Maine in May is where we long to be. In the worst days of the pandemic’s first year, my husband and I looked north towards Maine for a coastal escape. I had never been. Good friends and former New York City neighbors guided us from our Brooklyn to theirs: Brooklin, Maine. “Skip the touristy towns,” they said. “Visit Downeast.” So we did, arriving on the beautiful Blue Hill Peninsula for the first time. It was fall. We fell in love with the rising and falling tides of the inlet where we rented a cottage, the forests on the water, fragrant with fir and hemlock, the old apple trees, and fields of lowbush blueberries turning crimson. We returned to the city with crates of windfall apples to make cider. And booked another trip the day we got home, this time for May.
Visit with us: Downeast in May.
Photography by Marie Viljoen, unless otherwise noted.
We met a different Maine in May: The apple trees had just leafed out, fields of lupines were in bloom, bees buzzed in lush bunches of lilac blossom. Every night we fell asleep to the spring peepers in the pond behind the cottage peeping their tiny hearts out, and every morning we woke to loons calling across the misty water. May in Maine is like sinking into the softest of mossy beds, taking a deep breath, and exhaling to realize that you may have been holding your breath for a long (long) time. And if you are a gardener and love plants, or pay attention to all things foraging, immersing yourself in this landscape is heaven. The only thing separating springtime Maine from actual paradise is ticks. (We walked with socks tucked into treated pants and eyes peeled for the dastardly arachnids.)
Harriman Point is a 138-acre preserve on the Blue Hill Peninsula near Brooklin, under the stewardship of the Maine Coast Heritage Trust. It offers easy and enthralling hikes. With quiet paths through forests that open onto gravel beaches, in May the woodland floor is an intricate tapestry of blueberry blossoms, bunchberry (Cornus canadensis), and blue-bead lilies (Clintonia borealis).
The floral carpet is a refresher in garden design. Bunchberries are an ideal groundcover in a natural woodland garden with high or dappled shade. Their vivid red fruits succeed the flowers in fall.
On slender stems beneath hemlocks and pines, pink lady’s-slipper orchids (Cypripedium acaule) grow in quiet, breathtaking groups. They take years to mature from seed and reproduce only in a complex mycorrhizal association with a fungus that provides nutrients to the germinating seeds and seedlings. In exchange, the mature plants return sugars to the fungus.
The delicate beauty of starflowers (Trientalis borealis) makes them another good choice for gardeners who appreciate detail and who have plenty of high shade, but they also flower well on woodland edges in full sun.
The olfactory landscape of these woodlands is as rich as the textures and topography: The green-tinted air smells like Christmas, thanks to the firs; the hemlocks are aromatic when their needles are crushed in passing; and the knee-deep moss smells like fresh snow. Everywhere, lichens are cleaning the already-clean air.
And there is food for the passing grazer: Bracken fern fiddleheads shooting straight up from the duff are tender enough to snap between two fingers. Pteridium aquilinum is the most widely distributed fern globally, and an important food in many cultures. I collect a handful wherever I see its crosiers, to blanch at home, and dip in drawn butter or a good soy sauce.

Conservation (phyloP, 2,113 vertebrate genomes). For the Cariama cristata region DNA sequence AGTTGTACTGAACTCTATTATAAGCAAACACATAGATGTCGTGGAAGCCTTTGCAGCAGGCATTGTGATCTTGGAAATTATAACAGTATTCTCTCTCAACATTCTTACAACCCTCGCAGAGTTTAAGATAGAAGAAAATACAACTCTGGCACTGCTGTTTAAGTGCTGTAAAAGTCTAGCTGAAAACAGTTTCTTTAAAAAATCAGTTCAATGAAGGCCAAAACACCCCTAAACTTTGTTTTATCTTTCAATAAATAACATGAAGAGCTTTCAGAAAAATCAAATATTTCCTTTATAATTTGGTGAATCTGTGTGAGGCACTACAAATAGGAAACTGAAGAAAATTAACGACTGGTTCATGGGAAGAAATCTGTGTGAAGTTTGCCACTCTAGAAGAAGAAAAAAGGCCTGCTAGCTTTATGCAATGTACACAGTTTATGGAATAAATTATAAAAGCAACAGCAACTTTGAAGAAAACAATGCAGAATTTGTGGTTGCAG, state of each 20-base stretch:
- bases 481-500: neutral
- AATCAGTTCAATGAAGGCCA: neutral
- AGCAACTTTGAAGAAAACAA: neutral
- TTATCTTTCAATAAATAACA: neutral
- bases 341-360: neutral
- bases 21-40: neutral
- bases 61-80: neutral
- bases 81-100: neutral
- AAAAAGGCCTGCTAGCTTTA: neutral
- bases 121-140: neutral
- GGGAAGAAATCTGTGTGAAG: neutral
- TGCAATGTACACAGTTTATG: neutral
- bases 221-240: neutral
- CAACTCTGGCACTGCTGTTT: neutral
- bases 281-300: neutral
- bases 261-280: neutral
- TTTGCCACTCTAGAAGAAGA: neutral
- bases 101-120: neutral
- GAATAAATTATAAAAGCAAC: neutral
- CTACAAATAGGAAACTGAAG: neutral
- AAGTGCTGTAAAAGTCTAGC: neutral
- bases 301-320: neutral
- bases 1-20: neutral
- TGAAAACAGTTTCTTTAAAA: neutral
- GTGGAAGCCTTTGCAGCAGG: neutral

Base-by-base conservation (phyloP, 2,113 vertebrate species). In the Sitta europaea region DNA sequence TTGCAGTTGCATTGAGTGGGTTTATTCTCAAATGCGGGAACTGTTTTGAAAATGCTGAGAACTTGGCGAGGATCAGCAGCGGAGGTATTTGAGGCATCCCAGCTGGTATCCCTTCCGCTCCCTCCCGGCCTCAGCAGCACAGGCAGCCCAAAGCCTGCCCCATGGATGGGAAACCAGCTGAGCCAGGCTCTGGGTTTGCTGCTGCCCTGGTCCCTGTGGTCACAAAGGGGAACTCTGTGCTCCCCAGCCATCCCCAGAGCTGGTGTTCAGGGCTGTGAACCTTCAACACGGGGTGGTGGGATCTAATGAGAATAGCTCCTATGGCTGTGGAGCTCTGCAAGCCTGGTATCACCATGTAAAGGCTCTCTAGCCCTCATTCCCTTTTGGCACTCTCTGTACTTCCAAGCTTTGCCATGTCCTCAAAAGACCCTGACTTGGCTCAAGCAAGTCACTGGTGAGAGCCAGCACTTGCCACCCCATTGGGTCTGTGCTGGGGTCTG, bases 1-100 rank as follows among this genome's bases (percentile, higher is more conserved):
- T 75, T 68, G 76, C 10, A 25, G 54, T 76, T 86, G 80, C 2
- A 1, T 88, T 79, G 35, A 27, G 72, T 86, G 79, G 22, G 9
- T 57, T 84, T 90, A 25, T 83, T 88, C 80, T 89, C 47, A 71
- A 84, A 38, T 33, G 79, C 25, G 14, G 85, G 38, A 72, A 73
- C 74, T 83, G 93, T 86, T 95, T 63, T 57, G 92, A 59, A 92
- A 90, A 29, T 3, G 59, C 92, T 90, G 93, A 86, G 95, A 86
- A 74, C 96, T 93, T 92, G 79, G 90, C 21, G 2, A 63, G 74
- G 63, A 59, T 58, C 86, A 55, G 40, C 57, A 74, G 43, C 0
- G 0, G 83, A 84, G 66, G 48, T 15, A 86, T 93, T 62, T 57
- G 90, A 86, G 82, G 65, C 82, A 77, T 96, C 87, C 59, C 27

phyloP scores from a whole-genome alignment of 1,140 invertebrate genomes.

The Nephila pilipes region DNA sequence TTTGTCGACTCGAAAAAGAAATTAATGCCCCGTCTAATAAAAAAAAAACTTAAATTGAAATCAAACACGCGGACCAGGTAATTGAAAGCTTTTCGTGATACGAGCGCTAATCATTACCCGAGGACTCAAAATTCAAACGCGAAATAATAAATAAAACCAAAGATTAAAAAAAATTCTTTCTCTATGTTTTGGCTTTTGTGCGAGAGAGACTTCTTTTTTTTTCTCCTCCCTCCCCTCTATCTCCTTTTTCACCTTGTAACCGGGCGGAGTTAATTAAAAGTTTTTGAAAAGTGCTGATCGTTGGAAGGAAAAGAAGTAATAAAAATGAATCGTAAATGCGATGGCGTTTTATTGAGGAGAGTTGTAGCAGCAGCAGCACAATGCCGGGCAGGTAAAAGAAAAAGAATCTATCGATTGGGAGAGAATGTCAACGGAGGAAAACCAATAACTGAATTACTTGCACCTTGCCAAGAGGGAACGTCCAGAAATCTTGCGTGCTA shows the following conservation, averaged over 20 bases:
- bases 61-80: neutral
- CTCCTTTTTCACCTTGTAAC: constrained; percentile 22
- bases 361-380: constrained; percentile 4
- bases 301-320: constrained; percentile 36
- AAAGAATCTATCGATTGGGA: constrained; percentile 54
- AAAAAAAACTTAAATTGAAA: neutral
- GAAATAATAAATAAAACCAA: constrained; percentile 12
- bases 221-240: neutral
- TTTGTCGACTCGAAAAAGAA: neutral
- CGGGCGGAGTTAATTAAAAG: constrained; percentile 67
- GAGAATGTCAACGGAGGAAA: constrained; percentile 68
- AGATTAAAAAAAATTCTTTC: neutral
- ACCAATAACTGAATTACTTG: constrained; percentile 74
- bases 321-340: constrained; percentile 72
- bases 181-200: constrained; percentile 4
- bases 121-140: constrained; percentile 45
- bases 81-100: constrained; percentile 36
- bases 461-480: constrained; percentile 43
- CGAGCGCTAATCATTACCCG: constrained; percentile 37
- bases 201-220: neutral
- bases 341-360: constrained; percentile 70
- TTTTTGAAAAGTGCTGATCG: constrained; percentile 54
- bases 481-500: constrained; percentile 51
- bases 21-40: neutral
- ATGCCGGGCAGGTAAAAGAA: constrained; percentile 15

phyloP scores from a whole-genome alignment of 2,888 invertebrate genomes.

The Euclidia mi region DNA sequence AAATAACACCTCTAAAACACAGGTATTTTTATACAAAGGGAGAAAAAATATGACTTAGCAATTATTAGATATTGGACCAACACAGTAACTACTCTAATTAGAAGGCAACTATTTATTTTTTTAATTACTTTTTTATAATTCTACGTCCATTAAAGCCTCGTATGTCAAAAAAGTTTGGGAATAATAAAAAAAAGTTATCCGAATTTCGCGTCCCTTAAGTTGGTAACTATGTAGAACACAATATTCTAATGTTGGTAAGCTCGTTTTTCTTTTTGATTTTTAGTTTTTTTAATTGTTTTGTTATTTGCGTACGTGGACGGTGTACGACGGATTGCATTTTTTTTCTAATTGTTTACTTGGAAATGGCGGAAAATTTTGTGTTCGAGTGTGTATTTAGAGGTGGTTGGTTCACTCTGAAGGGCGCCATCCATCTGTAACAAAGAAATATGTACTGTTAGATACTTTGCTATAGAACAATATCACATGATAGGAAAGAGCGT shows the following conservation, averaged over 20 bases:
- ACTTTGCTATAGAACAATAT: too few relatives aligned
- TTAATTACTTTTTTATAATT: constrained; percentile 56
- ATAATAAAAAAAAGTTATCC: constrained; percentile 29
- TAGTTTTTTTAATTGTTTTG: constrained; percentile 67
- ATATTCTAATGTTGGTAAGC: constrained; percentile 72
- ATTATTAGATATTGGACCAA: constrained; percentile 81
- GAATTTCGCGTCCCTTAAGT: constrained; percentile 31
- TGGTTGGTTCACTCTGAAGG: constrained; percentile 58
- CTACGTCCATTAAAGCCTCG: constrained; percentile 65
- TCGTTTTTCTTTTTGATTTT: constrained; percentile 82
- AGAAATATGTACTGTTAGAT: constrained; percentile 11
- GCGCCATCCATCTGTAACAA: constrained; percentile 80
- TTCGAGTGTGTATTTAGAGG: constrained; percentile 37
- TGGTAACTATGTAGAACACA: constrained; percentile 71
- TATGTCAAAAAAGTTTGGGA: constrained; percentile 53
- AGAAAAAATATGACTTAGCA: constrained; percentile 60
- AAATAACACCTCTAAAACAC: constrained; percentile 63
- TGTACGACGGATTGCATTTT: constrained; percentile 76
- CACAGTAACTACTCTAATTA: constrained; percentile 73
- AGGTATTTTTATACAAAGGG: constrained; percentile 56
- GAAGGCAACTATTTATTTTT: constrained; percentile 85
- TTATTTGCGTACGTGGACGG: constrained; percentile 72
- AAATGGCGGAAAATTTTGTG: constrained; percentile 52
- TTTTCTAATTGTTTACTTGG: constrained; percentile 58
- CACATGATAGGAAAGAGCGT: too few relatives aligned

To extend the pleasure of a too-brief vacation, I bottle it, in a home-made vermouth. Catching the scent of aromatic ingredients like fir and spruce is easy if you have some Mason jars or rental-cottage glassware. Submerge the botanicals in decent vodka, leave for 24 to 48 hours, and strain before blending into a white wine base for a place-specific aperitif.
I add the strained vodka infusions to a white wine aromatized overnight with floral ingredients (in this case, lilac and beach rose petals). Once the hard liquor infusions are added to taste, the leftovers make very versatile bitters. Downeast Vermouth, Downeast Bitters. Open those bottles, and you release the scent of a time and place.
Bayberry (Morella pensylvanica) bushes flanked our waterside cottage, and I made ample use of their aromatic leaves.
Dinner plans were inspired by what we saw out the window: Low tide mussel-foraging gave us fat bivales (check local notices about clean water and safe collecting; mussels are filter feeders and can absorb toxic algal blooms or other pollutants).
Steamed open in a broth of local cream, just-made vermouth, and bayberry leaves, the shellfish were memorably good.
Local fish vendors tempted us with steamer clams, cod, and, of course lobster. We feasted well, often indoors on nights that turned chilly.
A wild walk that skirted an abandoned farm field where a clump of old lilacs were in bloom yielded a sweet memento. As we drove home with a bunch of the perfumed flowers we passed a roadside stand selling honey on the honor system. A large bottle of raw honey was acquired, payment stashed in the designated jar. Back at the cottage I picked the flowers from their stems and soused them in the liquid gold. After two days I strained it.
Exactly a year later, we still have one jar of lilac honey left, eked out for special guests on the forage-picnics I create in the other Brooklyn. But our next trip has been booked for many months, already, and this time for a little longer. May in Maine has captured our hearts, and soon, we will be back.
To learn about our new book on Maine homes, see:
mainFor more stories on Maine, see:
- Landscape Architect Visit: Clamshell Alley on the Coast of Maine
- After the Hurricane: The Resurrection of a Wild Garden in Maine
- 11 Garden Ideas to Steal from the Coast of Maine